"Second, I have the strategy for 'pretending that my kids are foodies.' When dinner is served, I'd fake it, say as little as possible to my child, and hope for a hail-Mary-type peer-pressure pass into the end zone where my little one actually tastes or tries it because her friend ate it too. (My girlfriend's son just tried bun xao—a.k.a. "noodles!"—for the first time on Wednesday of this week at my house because of peer-pressure. It works!) If it doesn't, I can cheerily cite the statistic universally known to all parents, "Well that's try #1 for the tomato aspic ... eight more tries to go!"
-Kristin Krebs-Dick, mother of two girls, four-and-a-half-year-old Katherine and two-year-old Olivia.
SITUATION: Summer house. Family and friends. Your 20-something daughter makes "special" pancakes that need to rise overnight. Because of some unfortunate alchemy between batter and metal, the pancakes taste like tin. Is it your job as her mother to tell her they're inedible? Or is it your job to hope someone else will?
"Sorry. It's your job to tell her, rather than have everyone else push toxic pancakes around their plates. So, take a taste. Then in your most tactful and unconditional loving mother way, say: 'Hmm ... funny. I'm tasting a little metal. Did you taste it too?' Hopefully your daughter will thank you. Someday. Far in the future."
-Phyllis Cohen, CSW, New York psychotherapist
SITUATION: Your neighbor asks if she can bring anything to your brunch and you say no thanks. She shows up with a huge lopsided gooey baked brie wrapped in refrigerator crescent rolls. Do you have to serve it? What if people think you made it?
"Friends and guests often want to contribute even when you say, Just bring yourself. But let's face it—what's more important? Your menu or your friends? I say, be gracious and serve it. Just put it in a 300 degree oven for about 15 minutes until it softens. And let's face it: even if you are serving the best hors d'oeuvres in the world, people love baked brie."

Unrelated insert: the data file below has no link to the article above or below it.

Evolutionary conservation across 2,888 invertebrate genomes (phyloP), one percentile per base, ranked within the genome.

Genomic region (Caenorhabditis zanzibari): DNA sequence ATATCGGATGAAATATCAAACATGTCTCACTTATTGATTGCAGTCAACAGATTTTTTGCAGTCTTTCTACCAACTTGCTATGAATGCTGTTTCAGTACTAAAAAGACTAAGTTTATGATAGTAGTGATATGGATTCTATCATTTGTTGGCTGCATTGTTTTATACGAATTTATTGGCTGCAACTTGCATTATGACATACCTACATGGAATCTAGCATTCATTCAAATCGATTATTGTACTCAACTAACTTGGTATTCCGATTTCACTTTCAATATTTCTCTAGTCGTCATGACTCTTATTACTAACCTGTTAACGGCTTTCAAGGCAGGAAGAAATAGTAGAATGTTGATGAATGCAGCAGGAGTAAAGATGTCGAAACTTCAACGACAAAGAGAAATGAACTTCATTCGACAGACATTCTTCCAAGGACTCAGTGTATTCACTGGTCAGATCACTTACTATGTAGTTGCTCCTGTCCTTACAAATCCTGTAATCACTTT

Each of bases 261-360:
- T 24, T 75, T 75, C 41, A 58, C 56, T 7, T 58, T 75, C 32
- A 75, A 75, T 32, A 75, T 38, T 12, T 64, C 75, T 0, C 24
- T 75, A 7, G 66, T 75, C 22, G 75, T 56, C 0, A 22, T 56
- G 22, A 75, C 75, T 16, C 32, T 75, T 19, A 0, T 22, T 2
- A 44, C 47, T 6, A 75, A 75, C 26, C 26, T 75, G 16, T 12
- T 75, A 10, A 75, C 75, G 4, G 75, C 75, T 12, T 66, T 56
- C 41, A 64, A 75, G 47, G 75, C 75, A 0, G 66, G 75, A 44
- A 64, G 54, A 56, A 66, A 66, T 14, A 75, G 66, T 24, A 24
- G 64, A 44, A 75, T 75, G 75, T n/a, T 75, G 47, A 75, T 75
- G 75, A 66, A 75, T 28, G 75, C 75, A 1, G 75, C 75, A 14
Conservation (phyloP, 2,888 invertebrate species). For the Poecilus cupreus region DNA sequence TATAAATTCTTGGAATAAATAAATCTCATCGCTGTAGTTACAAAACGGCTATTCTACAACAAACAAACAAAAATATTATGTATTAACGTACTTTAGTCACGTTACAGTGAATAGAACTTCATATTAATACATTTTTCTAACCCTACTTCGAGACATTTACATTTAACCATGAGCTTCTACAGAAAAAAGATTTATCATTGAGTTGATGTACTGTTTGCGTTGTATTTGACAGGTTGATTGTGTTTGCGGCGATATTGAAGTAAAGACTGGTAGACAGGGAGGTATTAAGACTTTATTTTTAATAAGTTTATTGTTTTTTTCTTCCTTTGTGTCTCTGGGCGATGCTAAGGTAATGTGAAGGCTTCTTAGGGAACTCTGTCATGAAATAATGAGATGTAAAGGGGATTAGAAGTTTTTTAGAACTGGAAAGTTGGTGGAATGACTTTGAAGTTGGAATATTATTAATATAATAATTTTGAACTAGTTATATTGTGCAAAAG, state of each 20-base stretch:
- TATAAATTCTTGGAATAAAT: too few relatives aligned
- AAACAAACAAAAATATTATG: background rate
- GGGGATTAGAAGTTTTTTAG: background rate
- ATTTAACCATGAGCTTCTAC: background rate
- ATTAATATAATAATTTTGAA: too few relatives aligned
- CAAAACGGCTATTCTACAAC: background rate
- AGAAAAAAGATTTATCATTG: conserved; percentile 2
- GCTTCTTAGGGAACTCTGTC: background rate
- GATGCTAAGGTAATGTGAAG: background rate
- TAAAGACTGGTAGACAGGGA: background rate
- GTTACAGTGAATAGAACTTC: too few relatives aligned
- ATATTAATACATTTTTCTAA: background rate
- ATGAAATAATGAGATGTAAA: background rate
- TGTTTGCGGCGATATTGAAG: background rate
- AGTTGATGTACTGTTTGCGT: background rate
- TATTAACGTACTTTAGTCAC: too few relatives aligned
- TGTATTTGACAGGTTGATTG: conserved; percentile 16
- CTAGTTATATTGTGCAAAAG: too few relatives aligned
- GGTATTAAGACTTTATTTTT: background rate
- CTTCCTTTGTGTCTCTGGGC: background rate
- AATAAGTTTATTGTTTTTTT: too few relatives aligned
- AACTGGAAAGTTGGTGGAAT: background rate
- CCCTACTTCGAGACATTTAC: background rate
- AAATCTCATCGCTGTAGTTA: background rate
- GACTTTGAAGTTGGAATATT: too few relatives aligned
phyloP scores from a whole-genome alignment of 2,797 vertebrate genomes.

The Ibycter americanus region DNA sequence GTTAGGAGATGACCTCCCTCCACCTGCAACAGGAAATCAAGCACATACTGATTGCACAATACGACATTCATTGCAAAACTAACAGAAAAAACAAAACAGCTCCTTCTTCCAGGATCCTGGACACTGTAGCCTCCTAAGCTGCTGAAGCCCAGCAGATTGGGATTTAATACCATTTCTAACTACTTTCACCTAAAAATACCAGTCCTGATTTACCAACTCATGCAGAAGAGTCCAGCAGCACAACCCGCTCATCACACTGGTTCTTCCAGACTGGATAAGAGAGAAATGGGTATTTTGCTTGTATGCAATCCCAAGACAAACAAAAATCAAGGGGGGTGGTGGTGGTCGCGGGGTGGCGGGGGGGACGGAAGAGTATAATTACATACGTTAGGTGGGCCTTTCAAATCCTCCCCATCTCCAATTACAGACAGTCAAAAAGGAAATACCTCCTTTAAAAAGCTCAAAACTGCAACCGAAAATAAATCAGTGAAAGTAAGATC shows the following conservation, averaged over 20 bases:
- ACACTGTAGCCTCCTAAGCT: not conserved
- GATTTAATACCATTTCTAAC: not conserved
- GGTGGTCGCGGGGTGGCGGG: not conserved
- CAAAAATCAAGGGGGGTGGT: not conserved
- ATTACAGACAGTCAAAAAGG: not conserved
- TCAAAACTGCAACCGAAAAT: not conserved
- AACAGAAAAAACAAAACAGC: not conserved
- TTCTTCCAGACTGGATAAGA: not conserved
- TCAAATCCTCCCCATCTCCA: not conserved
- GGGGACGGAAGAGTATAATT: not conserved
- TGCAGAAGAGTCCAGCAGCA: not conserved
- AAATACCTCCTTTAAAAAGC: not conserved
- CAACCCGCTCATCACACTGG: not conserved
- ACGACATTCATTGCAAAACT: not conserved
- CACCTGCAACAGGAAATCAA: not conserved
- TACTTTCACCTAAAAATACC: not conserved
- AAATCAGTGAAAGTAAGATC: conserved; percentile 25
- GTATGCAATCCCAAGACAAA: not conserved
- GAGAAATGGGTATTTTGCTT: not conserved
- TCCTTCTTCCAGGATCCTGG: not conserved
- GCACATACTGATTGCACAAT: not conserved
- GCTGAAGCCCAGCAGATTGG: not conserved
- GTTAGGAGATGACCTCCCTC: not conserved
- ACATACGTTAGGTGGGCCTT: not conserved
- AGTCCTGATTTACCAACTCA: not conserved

-Kate McDonough, editor of thecitycook.com and author of the upcoming book The City Cook (Simon & Schuster, November 2010).
"You have to serve it unless you have some theme party thing going that it will clash with—like a Hawaiian luau or a Tamil Thai Pongal Day banquet. As soon as your guests are all there, strut out of the kitchen carrying the brie and announce in a loud voice, 'My wonderful neighbor, Nancy, made this!'"
-Anika Chapin, Broadway casting director and a frequent dinner guest who sticks to flowers and wine.
SITUATION: Your hostess (a firm believer in her skills as a cook) insists that the blood-red really rare-in-the-middle meatloaf is thoroughly cooked. As you pick up your fork, you ... ?
"You could say, 'Wow, this must be really good meat if you serve it this way!', hoping it is La Frieda or Niman Ranch quality and won't kill you. You could also ask your hostess if the meatloaf is 100 percent beef or if it's some combination of beef, pork, lamb, veal, chicken. If the meatloaf looks really dicey, say something like, 'I just got over a stomach bug, so I think I should pass. I'm sure you'd agree.'"
-Celia Barbour, contributing food editor, O, the Oprah Magazine.
"I've found that hard-headed cooks are a force to be reckoned with and resistance is futile. And as a guest, your role is to smile and (try) to enjoy yourself. Ideally, the family dog would be roaming nearby trolling for goodies, and I would discreetly pass bits of the meatloaf under the table."